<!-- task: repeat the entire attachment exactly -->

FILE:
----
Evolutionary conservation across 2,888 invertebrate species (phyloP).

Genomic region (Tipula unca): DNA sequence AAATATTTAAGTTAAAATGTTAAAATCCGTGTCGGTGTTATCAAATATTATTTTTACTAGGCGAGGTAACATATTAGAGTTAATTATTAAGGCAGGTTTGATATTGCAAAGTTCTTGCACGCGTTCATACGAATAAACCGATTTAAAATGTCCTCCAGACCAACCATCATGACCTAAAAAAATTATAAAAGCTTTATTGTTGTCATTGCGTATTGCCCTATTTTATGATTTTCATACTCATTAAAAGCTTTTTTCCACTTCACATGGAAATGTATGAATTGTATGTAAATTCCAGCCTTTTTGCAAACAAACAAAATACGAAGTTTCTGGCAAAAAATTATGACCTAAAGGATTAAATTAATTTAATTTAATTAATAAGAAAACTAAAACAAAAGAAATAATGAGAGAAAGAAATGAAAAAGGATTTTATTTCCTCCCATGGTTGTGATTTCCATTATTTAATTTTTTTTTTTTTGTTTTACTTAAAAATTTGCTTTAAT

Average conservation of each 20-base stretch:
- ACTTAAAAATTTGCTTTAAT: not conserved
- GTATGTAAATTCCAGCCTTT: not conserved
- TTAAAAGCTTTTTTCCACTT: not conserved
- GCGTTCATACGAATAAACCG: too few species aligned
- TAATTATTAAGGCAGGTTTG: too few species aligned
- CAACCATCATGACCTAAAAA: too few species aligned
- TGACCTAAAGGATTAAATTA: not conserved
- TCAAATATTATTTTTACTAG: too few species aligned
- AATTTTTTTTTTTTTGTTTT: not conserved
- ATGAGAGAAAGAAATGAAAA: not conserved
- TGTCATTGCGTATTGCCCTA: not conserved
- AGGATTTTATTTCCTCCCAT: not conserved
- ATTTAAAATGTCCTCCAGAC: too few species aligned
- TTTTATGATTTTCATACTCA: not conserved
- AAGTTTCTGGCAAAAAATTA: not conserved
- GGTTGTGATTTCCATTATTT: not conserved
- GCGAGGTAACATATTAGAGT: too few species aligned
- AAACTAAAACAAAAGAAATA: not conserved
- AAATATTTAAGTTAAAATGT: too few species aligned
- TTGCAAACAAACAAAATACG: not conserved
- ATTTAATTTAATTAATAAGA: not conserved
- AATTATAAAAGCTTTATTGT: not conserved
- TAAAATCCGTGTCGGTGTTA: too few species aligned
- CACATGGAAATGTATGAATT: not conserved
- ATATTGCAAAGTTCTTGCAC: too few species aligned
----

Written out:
Evolutionary conservation across 2,888 invertebrate species (phyloP).

Genomic region (Tipula unca): DNA sequence AAATATTTAAGTTAAAATGTTAAAATCCGTGTCGGTGTTATCAAATATTATTTTTACTAGGCGAGGTAACATATTAGAGTTAATTATTAAGGCAGGTTTGATATTGCAAAGTTCTTGCACGCGTTCATACGAATAAACCGATTTAAAATGTCCTCCAGACCAACCATCATGACCTAAAAAAATTATAAAAGCTTTATTGTTGTCATTGCGTATTGCCCTATTTTATGATTTTCATACTCATTAAAAGCTTTTTTCCACTTCACATGGAAATGTATGAATTGTATGTAAATTCCAGCCTTTTTGCAAACAAACAAAATACGAAGTTTCTGGCAAAAAATTATGACCTAAAGGATTAAATTAATTTAATTTAATTAATAAGAAAACTAAAACAAAAGAAATAATGAGAGAAAGAAATGAAAAAGGATTTTATTTCCTCCCATGGTTGTGATTTCCATTATTTAATTTTTTTTTTTTTGTTTTACTTAAAAATTTGCTTTAAT

Average conservation of each 20-base stretch:
- ACTTAAAAATTTGCTTTAAT: not conserved
- GTATGTAAATTCCAGCCTTT: not conserved
- TTAAAAGCTTTTTTCCACTT: not conserved
- GCGTTCATACGAATAAACCG: too few species aligned
- TAATTATTAAGGCAGGTTTG: too few species aligned
- CAACCATCATGACCTAAAAA: too few species aligned
- TGACCTAAAGGATTAAATTA: not conserved
- TCAAATATTATTTTTACTAG: too few species aligned
- AATTTTTTTTTTTTTGTTTT: not conserved
- ATGAGAGAAAGAAATGAAAA: not conserved
- TGTCATTGCGTATTGCCCTA: not conserved
- AGGATTTTATTTCCTCCCAT: not conserved
- ATTTAAAATGTCCTCCAGAC: too few species aligned
- TTTTATGATTTTCATACTCA: not conserved
- AAGTTTCTGGCAAAAAATTA: not conserved
- GGTTGTGATTTCCATTATTT: not conserved
- GCGAGGTAACATATTAGAGT: too few species aligned
- AAACTAAAACAAAAGAAATA: not conserved
- AAATATTTAAGTTAAAATGT: too few species aligned
- TTGCAAACAAACAAAATACG: not conserved
- ATTTAATTTAATTAATAAGA: not conserved
- AATTATAAAAGCTTTATTGT: not conserved
- TAAAATCCGTGTCGGTGTTA: too few species aligned
- CACATGGAAATGTATGAATT: not conserved
- ATATTGCAAAGTTCTTGCAC: too few species aligned